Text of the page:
17. Later, adverting to the same decision, his Lordship said :.we make it clear .that in the fresh assessment proceedings, the assessing authority has to consider the matter, in the light of the provisions of the Amendment Act incorporated in the Act; and the decision of this court in the State of Punjab and Ors. v. Chandu Lal Kishori Lal and Ors. A.I.R. 1969 S.C. 1073 cannot operate to the prejudice of the assessees. We have already made it clear that the said decision has decided the question of assessment of declared goods under the provisions of the Act, as they stood on April 1, 1960, which provisions have no application for levy of sales tax in respect of declared goods as held by this court in Bhawani Cotton Mills Ltd.  3 S.C.R. 577 and two other cases, referred to above. Therefore, the fresh revised assessments will have to be made, without reference to the decision in the State of Punjab and Ors. v. Chandu Lal Kishori Lal and Ors., which decision has no application, when the question has to be now decided, on the basis of the Act, as amended by the Amendment Act.' It is, thus, apparent that the decision in Chandu Lal's case A.I.R. 1969 S.C. 1073 cannot form the basis of decision in this case and the matter will have to be decided on the rule laid down by their Lordships of the Supreme Court recently in the State of Punjab v. Shakti Cotton Company  29 S.T.C. 706 (S.C.) Civil Appeal No. 2319 of 1968, decided on 5th November, 1971. In this latest decision, by which seven appeals against the judgment and orders of the Punjab High Court were disposed of, the controversy related to the assessment of sales tax in respect of cotton, which is admittedly an item of declared goods under Schedule 'C' to the Act. Adverting to the facts of the case of Shakti Cotton Company, one of the seven cases which their Lordships were considering, we find that the company claimed deduction under Section 5(2)(a)(vi) from its gross turnover, value of the entire quantity of cotton it had purchased. This deduction was, however, disallowed and the order of the assessing authority was challenged in the Supreme Court (sic) by means of Civil Writ No. 452 of 1964. The firm's claim before the assessing authority was that if 3 maunds of kapas is ginned it gives roughly one maund of ginned cotton which if disposed of in toto should be equivalent to the purchase price of three maunds of kapas originally purchased. The assessing authority proceeding on this basis allowed deduction of 1/3rd of the total price paid for the unginned cotton, and held that the amount realised by the firm by sale of cotton seeds as a result of ginning cannot be taken into account for calculating the turnover under Section 5(2)(a)(vi) of the Punjab Act, as the said material is not cotton but something different. The State, defending the validity of the assessment order, reiterated that cotton seeds are different from cotton and the price realised by the sale of the former did not qualify for deduction under the said provision of the Punjab Act as the cotton seeds are not, the same commodity as cotton that had been originally purchased. The learned single Judge of this court, who dealt with this matter, being of the opinion that full deduction permissible to a dealer under Section 5(2)(a)(vi) of the Act as laid down by the Division Bench in Patel Cotton Company Private Ltd. v. The State of Punjab and Ors.  15 S.T.C. 805 having not been granted to the firm, allowed the petition and directed the Sales Tax Officer to redecide the matter and make an assessment order in accordance with the rule laid down in Patel Cotton Company's case  15 S.T.C. 805. It is against that order that Shakti Cotton Company approached the Supreme Court in Civil Appeal No. 2319 of 1968,  29 S.T.C. 706 (S.C.).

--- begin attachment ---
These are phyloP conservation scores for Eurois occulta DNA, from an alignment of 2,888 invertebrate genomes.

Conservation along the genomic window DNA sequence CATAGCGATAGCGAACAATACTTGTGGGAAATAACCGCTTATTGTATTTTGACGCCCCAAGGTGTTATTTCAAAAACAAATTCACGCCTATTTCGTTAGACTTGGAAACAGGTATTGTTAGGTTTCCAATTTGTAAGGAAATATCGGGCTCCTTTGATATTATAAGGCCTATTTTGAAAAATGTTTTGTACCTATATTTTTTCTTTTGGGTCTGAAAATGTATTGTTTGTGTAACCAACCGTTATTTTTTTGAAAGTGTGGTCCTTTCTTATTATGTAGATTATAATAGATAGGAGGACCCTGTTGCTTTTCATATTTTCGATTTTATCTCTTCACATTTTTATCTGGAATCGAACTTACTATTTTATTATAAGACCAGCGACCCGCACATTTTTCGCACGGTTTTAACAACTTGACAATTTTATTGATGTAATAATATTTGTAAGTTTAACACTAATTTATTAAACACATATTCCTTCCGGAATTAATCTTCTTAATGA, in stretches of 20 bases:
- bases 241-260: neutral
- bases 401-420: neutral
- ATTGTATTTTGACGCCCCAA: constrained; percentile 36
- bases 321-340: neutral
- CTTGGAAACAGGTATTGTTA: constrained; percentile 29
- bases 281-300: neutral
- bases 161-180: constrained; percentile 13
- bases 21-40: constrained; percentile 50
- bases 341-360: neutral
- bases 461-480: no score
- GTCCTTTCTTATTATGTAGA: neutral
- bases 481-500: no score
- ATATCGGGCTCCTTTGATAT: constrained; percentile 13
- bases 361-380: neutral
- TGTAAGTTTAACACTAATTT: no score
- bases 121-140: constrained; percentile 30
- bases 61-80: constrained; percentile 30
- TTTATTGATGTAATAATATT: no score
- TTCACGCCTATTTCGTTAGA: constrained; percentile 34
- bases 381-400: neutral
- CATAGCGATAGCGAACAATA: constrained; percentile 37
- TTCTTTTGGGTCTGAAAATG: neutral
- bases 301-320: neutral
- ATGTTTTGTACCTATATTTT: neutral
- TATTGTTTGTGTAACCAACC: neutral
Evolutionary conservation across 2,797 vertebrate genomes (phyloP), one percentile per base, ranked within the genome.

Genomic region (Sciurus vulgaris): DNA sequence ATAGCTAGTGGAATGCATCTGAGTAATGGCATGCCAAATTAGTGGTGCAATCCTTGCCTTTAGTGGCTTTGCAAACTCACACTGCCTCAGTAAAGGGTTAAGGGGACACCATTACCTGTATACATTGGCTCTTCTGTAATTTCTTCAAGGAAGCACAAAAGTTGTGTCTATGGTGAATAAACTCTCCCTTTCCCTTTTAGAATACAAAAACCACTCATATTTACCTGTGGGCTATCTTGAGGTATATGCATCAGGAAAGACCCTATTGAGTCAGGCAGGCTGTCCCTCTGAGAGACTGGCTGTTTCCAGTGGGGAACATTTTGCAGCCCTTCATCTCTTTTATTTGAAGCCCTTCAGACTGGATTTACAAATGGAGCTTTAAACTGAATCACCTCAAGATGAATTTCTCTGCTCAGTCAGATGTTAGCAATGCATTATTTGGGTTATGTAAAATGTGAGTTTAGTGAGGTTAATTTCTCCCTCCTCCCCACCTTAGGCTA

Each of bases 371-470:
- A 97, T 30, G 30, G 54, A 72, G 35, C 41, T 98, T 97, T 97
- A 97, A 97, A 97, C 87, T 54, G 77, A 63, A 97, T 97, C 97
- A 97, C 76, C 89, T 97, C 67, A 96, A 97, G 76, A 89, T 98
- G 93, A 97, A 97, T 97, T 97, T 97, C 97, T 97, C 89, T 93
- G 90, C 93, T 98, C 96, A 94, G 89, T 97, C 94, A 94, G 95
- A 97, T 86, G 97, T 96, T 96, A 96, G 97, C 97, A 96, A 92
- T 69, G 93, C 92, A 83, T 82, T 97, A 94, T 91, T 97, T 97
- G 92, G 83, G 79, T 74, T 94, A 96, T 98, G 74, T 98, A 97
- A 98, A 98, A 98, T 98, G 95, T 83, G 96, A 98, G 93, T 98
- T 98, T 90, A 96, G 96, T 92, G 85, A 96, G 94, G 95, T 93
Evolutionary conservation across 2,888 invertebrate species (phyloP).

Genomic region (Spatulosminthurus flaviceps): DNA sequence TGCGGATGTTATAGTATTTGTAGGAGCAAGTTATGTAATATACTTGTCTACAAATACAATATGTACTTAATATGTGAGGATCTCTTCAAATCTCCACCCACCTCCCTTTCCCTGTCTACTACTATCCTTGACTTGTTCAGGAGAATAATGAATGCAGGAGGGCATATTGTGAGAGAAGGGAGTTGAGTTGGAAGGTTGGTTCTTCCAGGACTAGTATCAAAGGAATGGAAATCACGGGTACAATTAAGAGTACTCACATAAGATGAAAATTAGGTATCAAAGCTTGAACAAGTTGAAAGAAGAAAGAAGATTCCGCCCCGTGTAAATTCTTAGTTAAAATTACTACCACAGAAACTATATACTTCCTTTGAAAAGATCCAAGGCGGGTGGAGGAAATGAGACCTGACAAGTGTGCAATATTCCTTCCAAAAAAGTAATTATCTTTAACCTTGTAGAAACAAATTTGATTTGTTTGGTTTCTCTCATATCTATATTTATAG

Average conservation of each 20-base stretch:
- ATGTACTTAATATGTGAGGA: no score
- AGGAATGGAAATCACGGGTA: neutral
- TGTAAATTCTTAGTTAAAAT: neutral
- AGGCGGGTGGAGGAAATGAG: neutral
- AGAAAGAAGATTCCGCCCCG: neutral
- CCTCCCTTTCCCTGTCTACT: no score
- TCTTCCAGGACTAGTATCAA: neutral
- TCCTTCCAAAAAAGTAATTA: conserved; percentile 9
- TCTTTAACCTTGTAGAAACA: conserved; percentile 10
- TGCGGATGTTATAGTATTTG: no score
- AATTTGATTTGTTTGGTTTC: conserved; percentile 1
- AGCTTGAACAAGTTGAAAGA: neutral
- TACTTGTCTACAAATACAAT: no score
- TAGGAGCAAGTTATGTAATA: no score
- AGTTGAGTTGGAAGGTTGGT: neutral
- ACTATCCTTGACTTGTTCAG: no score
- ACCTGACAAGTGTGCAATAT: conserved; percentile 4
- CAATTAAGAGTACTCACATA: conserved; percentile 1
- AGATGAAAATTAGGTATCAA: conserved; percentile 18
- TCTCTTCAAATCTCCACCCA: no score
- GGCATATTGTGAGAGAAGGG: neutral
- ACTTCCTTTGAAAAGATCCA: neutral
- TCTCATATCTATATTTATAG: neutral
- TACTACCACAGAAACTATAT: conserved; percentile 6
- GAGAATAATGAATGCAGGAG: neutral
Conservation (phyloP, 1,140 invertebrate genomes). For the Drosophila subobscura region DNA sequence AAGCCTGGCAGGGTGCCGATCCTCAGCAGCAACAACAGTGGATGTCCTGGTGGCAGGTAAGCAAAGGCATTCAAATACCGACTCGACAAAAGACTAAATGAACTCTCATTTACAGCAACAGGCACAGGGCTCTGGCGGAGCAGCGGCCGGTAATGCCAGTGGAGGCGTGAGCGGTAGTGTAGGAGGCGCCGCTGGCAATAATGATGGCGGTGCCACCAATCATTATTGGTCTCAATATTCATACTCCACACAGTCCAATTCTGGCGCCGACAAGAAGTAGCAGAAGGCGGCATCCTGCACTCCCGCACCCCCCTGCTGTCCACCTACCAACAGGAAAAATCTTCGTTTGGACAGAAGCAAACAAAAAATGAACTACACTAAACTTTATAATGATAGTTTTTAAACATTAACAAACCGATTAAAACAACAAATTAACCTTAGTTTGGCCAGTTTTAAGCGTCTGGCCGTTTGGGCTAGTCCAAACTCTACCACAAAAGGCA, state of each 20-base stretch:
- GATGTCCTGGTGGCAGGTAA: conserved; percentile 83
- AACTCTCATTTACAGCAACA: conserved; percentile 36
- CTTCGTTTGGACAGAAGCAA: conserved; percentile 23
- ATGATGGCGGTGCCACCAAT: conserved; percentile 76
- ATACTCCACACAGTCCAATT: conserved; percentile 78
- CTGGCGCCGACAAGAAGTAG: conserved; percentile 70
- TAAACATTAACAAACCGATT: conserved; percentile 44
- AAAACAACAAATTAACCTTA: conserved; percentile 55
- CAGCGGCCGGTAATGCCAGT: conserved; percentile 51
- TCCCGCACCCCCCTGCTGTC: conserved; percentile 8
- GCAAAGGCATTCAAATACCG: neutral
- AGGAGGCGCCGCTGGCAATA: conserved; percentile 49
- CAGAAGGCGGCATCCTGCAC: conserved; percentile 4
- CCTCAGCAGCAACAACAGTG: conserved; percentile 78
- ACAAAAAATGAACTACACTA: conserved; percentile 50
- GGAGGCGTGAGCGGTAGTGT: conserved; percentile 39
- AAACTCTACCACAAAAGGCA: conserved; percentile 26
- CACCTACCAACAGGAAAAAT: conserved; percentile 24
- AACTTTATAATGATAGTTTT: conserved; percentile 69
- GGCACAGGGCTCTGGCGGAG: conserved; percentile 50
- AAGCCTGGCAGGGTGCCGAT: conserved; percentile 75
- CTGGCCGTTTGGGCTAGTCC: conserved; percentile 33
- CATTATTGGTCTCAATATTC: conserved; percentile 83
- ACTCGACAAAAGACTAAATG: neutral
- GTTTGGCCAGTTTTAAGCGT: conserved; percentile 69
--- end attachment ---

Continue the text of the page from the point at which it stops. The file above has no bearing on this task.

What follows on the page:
18. Their Lordships after noticing in detail the history of the relevant provisions of the sales tax legislation and the amendments made consequent upon the decision of that court in Bhawani Cotton Mills Ltd. v. The State of Punjab and Anr. A.I.R. 1967 S.C. 1616 adverted to their own decision in State of Punjab and Ors. v. Chandu Lal Kishori Lal A.I.R. 1969 S.C. 1073 in which it had been held that cotton seed obtained after ginning was not cotton but a different material. Their Lordships, however found that in deciding Chandu Lal's case, earlier decisions of the Supreme Court in Bhawani Cotton Mills' case and Patel Cotton Company's case, had not been considered. Accordingly, Vaidialingam, J., who delivered the, judgment of the court observed that the decision in Chandu Lal's case A.I.R. 1969 S.C. 1073 is not to form the basis of assessment and it could at the most be considered to have decided that the cotton seeds were not declared goods.